Weyerhaeuser and the Search for Antitrust’s Holy Grail (Part I)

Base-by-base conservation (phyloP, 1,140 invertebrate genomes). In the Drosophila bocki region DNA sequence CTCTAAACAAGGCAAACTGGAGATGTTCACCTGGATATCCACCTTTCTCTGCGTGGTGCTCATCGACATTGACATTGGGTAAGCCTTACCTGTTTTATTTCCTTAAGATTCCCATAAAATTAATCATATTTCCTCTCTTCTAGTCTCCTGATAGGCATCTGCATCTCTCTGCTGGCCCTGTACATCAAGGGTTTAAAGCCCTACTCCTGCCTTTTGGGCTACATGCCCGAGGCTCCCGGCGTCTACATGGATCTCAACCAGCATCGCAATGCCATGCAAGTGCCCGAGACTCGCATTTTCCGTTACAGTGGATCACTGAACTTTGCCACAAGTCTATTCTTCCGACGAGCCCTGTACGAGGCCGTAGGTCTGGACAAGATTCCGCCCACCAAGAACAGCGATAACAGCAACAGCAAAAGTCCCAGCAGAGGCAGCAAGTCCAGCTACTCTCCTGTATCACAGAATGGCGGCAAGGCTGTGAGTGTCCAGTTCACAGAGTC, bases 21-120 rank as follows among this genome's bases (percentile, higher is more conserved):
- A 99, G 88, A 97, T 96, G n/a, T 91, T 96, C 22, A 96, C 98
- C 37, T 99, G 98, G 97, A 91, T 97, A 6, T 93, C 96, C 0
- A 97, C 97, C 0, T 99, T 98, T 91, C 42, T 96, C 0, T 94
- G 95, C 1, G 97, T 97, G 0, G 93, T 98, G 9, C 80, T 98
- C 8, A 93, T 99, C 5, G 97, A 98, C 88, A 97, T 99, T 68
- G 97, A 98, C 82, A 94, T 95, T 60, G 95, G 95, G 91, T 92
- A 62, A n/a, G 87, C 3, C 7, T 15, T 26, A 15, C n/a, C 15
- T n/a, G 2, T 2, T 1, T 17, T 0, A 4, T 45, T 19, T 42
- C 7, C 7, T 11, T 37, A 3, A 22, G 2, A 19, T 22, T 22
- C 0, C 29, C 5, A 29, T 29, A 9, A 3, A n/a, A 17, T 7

While the antitrust nerds of the world (including yours truly) have been all atwitter over Leegin’s renunciation of Dr. Miles, another antitrust decision from October Term 2006 may turn out to be more significant in the long run. I’m speaking of Weyerhaeuser Co. v. Ross-Simmons Hardwood Lumber Co., in which the Supreme Court considered whether predatory bidding plaintiffs must make the same two-part showing as predatory pricing plaintiffs (i.e., that the conduct at issue resulted in a below-cost price for the defendant’s products and that there was a dangerous probability that the defendant could recoup its short-term losses by exercising market power once rivals were vanquished). In answering that seemingly narrow question in the affirmative, the Court appears to have taken sides in antitrust’s greatest debate: how to define “exclusionary conduct” under Section 2 of the Sherman Act.